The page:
Bear Testing in Yellowstone
Our Yellowstone adventure began with us getting a random hello from a stranger while filling the Travato at a gas station in West Yellowstone before heading into the park. That hello was from Randy, asking 'Are you with Orion Coolers? I'm the guy who bear tests them. Do you want to see our bears?'
Why yes, we are from Orion Coolers. And yes, we'd love to see your bears. And yes it's a random, small world. Randy was from the Grizzly and Wolf Discovery Center. The facility is home to many bear, wolf, birds of prey and other rescued wildlife, and it's also where we do in fact send Orion Coolers for bear-proof testing. They are partnered with the Forest Service, and products are physically tested by real bears at the Discovery Center to see how long they last against claws and teeth trying to get in. Once a required time has transpired, if the contents remain intact, you pass, and the testing is issued to the Forest Service, which grants a certification number. Then the product is considered safe for use as a bear-proof container in areas where food storage in such containers is required, like some national parks and wilderness areas.
We met Randy at the center just a few blocks from the gas station, and met wolves and bears (like Sam pictured here), and learned about how they maintain their animals in some very unique ways that keep them active and behaving like wild bears. They only expose them to the public for short periods throughout the day, resting them during others, and always searching for food, which is what active, wild bears do. They have examples of failed products, passed products, good and bad ways of setting up camp in bear country, and a bunch of other informative displays. It's a great place to visit if you're headed towards Yellowstone.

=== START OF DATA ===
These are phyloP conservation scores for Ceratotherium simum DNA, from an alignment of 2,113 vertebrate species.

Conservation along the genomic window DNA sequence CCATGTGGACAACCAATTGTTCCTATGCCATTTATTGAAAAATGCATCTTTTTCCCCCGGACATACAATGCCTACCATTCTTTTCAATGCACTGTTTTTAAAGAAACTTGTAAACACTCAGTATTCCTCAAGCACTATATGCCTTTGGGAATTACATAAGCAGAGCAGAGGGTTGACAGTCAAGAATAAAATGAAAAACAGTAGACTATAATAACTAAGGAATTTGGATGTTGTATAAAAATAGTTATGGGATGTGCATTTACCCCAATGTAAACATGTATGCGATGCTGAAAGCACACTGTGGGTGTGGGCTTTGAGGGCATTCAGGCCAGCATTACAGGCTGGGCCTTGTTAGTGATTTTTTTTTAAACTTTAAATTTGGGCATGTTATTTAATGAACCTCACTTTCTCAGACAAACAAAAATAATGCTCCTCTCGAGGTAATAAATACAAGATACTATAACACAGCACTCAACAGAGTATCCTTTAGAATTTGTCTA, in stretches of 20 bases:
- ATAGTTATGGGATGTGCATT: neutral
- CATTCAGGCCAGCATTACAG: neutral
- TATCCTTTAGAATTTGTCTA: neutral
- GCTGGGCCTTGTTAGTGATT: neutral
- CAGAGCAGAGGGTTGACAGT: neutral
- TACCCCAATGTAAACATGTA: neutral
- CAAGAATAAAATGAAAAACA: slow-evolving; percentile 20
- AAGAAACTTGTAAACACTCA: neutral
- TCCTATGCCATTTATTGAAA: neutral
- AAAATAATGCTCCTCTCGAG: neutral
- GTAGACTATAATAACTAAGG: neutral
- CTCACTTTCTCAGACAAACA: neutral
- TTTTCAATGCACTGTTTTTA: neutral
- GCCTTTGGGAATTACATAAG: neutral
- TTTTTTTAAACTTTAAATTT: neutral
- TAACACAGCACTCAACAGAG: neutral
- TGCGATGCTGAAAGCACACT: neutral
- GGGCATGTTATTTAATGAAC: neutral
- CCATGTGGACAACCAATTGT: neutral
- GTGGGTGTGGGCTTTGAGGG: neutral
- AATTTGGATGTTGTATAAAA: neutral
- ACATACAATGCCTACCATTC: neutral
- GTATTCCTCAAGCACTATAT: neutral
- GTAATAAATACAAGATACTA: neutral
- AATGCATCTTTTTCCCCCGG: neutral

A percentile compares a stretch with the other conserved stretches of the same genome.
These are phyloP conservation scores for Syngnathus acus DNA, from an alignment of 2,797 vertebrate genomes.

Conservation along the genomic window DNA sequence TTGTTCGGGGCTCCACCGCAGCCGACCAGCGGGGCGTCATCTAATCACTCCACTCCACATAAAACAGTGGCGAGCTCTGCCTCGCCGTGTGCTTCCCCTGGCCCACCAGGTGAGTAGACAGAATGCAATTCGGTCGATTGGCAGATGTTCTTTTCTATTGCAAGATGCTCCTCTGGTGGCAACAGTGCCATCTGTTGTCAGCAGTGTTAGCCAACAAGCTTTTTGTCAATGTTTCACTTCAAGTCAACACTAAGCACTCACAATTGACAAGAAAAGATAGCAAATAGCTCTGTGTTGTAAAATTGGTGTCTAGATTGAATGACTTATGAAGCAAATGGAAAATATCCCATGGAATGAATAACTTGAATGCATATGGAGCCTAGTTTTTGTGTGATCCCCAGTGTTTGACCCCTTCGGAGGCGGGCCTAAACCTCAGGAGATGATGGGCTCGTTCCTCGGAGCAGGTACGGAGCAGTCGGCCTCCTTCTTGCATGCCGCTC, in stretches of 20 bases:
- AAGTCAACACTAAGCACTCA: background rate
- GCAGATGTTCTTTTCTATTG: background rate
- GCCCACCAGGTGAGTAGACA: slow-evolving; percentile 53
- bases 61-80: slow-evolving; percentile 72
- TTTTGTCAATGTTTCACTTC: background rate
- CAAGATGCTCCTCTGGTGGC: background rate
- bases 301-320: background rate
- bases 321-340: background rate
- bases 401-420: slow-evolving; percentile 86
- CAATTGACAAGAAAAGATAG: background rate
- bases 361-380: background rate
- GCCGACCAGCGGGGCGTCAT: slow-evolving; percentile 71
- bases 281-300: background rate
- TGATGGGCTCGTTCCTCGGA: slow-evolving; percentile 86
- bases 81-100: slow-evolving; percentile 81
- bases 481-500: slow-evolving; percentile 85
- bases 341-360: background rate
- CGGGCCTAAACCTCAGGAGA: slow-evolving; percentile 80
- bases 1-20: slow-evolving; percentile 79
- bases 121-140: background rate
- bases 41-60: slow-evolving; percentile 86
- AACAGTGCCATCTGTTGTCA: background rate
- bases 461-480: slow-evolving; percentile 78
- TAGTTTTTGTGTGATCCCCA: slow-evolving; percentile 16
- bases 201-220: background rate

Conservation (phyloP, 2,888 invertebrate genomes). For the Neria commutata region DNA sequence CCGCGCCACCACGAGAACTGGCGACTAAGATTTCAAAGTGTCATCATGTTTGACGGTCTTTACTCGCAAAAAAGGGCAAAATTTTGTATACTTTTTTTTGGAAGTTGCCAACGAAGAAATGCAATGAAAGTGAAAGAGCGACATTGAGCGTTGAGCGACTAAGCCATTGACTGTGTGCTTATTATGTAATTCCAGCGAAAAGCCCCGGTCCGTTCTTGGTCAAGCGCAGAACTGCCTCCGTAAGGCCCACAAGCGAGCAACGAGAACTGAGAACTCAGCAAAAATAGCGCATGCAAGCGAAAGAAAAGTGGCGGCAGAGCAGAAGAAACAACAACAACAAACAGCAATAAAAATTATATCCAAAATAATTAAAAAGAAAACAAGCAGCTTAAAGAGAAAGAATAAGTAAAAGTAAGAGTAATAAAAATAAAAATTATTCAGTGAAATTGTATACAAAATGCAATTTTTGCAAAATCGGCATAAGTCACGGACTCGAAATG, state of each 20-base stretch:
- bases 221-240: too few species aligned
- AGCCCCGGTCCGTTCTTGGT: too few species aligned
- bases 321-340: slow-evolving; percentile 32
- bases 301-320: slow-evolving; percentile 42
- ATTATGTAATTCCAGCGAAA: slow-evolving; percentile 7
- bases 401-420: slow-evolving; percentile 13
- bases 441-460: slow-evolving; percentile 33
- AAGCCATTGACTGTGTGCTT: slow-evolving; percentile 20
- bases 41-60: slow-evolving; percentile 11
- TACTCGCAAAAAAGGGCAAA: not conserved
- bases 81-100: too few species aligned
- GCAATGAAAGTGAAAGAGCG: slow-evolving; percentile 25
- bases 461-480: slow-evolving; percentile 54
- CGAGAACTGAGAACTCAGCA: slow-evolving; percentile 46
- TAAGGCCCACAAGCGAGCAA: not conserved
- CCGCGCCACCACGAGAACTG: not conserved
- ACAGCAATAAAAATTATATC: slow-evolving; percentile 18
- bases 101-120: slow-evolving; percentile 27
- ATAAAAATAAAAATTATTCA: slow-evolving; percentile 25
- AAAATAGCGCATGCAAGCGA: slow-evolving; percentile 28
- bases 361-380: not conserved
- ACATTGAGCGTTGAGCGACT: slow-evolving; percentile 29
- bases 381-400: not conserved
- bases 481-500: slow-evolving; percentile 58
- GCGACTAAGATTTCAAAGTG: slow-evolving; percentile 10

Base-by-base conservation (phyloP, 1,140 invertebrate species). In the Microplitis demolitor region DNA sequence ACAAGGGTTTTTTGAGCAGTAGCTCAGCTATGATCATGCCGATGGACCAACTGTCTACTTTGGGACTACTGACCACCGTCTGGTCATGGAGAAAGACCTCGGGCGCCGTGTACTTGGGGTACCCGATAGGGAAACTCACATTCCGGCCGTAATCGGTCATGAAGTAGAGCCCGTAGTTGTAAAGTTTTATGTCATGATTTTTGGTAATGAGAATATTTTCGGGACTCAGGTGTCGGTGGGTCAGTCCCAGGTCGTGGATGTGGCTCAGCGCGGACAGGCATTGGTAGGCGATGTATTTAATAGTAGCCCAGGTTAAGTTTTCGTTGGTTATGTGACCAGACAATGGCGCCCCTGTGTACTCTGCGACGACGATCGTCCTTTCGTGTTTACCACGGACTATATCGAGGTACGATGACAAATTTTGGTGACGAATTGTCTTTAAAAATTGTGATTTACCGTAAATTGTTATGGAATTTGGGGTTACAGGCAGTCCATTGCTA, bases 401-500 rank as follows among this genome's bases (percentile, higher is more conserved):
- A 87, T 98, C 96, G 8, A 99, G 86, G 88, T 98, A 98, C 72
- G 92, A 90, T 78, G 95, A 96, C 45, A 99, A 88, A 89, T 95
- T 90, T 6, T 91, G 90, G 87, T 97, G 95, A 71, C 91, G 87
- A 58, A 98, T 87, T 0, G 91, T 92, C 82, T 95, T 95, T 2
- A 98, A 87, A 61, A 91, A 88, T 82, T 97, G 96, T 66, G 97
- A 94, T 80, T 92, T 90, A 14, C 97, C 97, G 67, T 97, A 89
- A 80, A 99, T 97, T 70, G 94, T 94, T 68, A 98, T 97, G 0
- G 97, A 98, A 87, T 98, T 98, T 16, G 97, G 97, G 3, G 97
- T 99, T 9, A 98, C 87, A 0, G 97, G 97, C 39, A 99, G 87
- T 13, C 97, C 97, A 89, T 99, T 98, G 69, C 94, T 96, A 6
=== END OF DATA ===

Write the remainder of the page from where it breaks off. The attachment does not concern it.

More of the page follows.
The next stop on our journey was Yellowstone National Park itself. By far one of the most popular national parks, we rolled into Yellowstone at prime-time late summer visiting season.
Unfortunately we did so without camping reservations. That was a mistake. Despite seeing 'Full' signs for every campground, I rolled the dice and pulled into the Madison Campground to see if we could get lucky with any cancellations. Turns out luck was on our side, and sure enough they found a spot for us. Madison Campground is right on the Madison River, at the confluence of the Firehole and Gibbon Rivers. There is good fly fishing right there within walking distance from the campground. You do need a special fishing license within the park, available from any campground registration desk or visitor center.
After registration and checking out the campground, we drove some of the scenic loop roads, seeing some of the classic volcanic sights Yellowstone is so famous for, like Old Faithful geyser. We got there just in time for an eruption within minutes of hitting the boardwalk.
By evening, we were setup in our lucky campsite, awning deployed and working on an early dinner so I could go fishing. Tripper rested on his outdoor bed, supervising while Ash cooked up some venison sausages, sauted broccoli and rice on the Camp Chef stove. After dinner, I made my way to the river, fishing until dark, with elk walking up the river bottom, fish hitting the surface, and geese flying by the full moon rising. River life isn't so bad after all.
Camp Chef Rainier Stove
In the back of the Travato, next to the Plano trunks under the bed is where we store the Camp Chef Rainier stove. It's a multi-burner stove, with a stove, grill and griddle offering lots of cooking options in a compact package. You can fuel it with standard Coleman fuel cartridges, or there's an RV quick-connect hose you can connect to the LP port on the back corner of the Travato. The interior kitchen is great, but one of the great things about RV life is life outside, so when it's nice out, cooking outside is a wonderful option to enjoy.
Tripper is definitely a spoiled adventure dog, but one way of keeping excess dust and dirt out of the Travato is a nice dog's beg outside for him too so he doesn't get covered and bring it in. For that, we use the Ruff Wear Mount Bachelor Pad. It's a roll up bed with an easy to clean cover. We shake it off, roll it up nice and compact, and store it in the compartment over the front seats in the Travato.
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